Pikes Peak 2020 Was Wonderful Without Fans. But It Wasn’t The Same

When race cars tear through a national forest but there’s nobody around to hear them, do they still make a sound?

byJames Gilboy|
Racing photo

August 30, 2020, 9:30 a.m. Though it's at last race day for the 2020 Pikes Peak International Hill Climb, the parking lot here at the Devil's Playground—famously the most breathtaking spot to watch the race from—is basically empty. Due to 2020's coronavirus pandemic, the PPIHC will run without spectators for the first time in history; only a smattering of cars belonging to media, race staff, and emergency responders are here.

At long last, and after a two-hour delay due to ice on the road, the first competitor up the mountain roars past: a Cummins-powered 1949 Ford F1 truck.

As the noise of the soon-to-be diesel course record holder fades into the distance, the next summit hopeful in their Datsun 240Z growls into view by the Ski Area, some four miles down the road and 2,000 feet beneath us. Minutes later, they too tear past the Playground, ushering forth a new Acura TLX in a cycle that repeats itself for the next five hours, interrupted only by the silence of an occasional DNF—or the whirr of a resurrected Tesla Model 3.

Through it all, photographers roam the mountain freely, as if there's nothing going on. The general public forfeited this liberty after 2013, when multiple boneheaded near-misses between cars and spectators forced race organizers to pen fans in or shut them out entirely. They chose the latter, and in doing so, reserved the best viewing spots for people that can be trusted not to walk out in front of race cars, such as race staff, law enforcement, and safety-briefed members of the press like yours truly.

After a brief, post-race ceremony at the summit, the racers again descend, the class winners among them brandishing checkered flags. This signals time for us too to get off the hillside; an ordeal ordinarily made miserable by the thousands of people clogging up the mountain's two-lane road. But with no onlookers onsite, there's no Texas-plated GMC Yukon in my mirrors, and the only real jam is along the pit straight, where teams are already dismantling their popups and trailering up their race cars.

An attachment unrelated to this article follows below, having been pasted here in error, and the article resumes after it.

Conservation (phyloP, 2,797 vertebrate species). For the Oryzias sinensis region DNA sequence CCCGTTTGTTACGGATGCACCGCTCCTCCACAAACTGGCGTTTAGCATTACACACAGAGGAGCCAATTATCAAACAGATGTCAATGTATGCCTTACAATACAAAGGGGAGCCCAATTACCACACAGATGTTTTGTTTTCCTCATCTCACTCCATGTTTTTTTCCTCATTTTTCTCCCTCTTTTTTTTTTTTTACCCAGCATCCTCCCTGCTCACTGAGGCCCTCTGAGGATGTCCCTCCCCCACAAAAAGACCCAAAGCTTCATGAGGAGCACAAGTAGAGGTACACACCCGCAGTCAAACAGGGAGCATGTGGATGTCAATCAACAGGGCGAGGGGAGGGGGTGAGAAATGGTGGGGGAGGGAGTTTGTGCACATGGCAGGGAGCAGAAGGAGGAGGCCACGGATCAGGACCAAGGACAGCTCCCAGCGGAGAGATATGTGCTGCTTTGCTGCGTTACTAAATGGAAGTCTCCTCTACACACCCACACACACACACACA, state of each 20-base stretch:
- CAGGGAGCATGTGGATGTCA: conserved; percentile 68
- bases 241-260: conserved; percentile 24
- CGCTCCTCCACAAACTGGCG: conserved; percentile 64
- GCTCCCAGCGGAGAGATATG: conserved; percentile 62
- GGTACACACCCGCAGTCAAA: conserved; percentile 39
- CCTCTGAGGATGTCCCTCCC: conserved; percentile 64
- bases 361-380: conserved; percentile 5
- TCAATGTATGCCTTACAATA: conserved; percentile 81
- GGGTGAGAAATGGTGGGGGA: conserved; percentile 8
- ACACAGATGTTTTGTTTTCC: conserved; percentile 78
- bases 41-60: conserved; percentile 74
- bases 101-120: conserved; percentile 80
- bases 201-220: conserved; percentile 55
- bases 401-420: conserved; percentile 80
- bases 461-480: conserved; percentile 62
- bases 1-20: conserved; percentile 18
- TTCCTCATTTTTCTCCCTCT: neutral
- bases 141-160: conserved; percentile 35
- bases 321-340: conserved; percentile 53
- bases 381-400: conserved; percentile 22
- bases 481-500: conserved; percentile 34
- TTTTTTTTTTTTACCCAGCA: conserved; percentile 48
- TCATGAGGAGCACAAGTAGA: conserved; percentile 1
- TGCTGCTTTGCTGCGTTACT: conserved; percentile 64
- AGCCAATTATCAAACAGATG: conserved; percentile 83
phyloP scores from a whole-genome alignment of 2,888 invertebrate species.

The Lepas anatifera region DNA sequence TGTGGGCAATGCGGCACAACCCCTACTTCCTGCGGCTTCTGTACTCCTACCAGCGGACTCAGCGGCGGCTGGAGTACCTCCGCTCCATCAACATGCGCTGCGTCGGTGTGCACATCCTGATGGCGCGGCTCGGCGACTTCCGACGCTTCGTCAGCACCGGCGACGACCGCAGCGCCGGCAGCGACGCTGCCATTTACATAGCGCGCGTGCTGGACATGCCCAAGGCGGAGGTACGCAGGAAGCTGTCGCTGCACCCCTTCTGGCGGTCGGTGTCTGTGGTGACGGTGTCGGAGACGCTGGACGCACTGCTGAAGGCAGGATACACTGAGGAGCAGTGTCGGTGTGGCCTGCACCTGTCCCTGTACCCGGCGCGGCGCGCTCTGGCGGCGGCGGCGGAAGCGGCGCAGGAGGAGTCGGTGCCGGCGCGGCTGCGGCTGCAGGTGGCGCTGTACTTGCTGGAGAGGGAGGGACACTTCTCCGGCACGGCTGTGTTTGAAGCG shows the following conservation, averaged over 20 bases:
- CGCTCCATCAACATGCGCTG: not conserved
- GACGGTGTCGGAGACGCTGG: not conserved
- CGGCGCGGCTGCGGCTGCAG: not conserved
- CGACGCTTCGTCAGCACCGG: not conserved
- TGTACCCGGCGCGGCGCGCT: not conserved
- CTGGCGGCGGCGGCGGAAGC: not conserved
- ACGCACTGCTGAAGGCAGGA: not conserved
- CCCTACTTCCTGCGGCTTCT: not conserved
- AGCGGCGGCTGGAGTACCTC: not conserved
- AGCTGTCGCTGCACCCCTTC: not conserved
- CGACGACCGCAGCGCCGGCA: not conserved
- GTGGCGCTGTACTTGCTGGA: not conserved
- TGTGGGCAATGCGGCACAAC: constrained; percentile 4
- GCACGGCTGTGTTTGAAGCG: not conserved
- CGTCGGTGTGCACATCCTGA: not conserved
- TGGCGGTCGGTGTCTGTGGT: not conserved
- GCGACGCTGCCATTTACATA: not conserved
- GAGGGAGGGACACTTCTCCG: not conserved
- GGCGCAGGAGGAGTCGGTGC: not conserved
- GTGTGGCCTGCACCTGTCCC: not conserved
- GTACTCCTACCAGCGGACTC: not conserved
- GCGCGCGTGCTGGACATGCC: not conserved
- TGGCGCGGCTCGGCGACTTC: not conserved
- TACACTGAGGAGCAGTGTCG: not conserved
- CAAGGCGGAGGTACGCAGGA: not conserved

From there, it's smooth sailing down to the toll gate, as well as an altitude offering enough oxygen to let me think straight.

Eventually, I pondered: as smoothly as this year's race unfolded, is it an experience I'd want to repeat? Because as nice as it was to photograph race cars on the mountain that inspired America the Beautiful without people pestering me about my camera and orange vest, or sneaking into the woods after me, the effects of COVID-19 on Pikes Peak weren't limited to vanishing spectators.

Some entrants from abroad were forced to drop out, relationships with sponsors were strained in more ways than one, and those of us allowed through the gate had to remain either masked or spread out. It was a uniquely isolating race-viewing experience, and as someone who attends races not just to see cars, but also the people who build, drive, or just appreciate them, it left me feeling empty.

With at least 10 months until the green flag next drops at Pikes Peak, I can only hope that America gets on top of its public health crisis, and that the crowds can come flocking back to what they call America's Mountain. Because for all the public's absence did to streamline race day, the public is also a crucial and inseparable aspect of what makes races like Pikes Peak possible—and worth camping out all day at literal dizzying altitudes.

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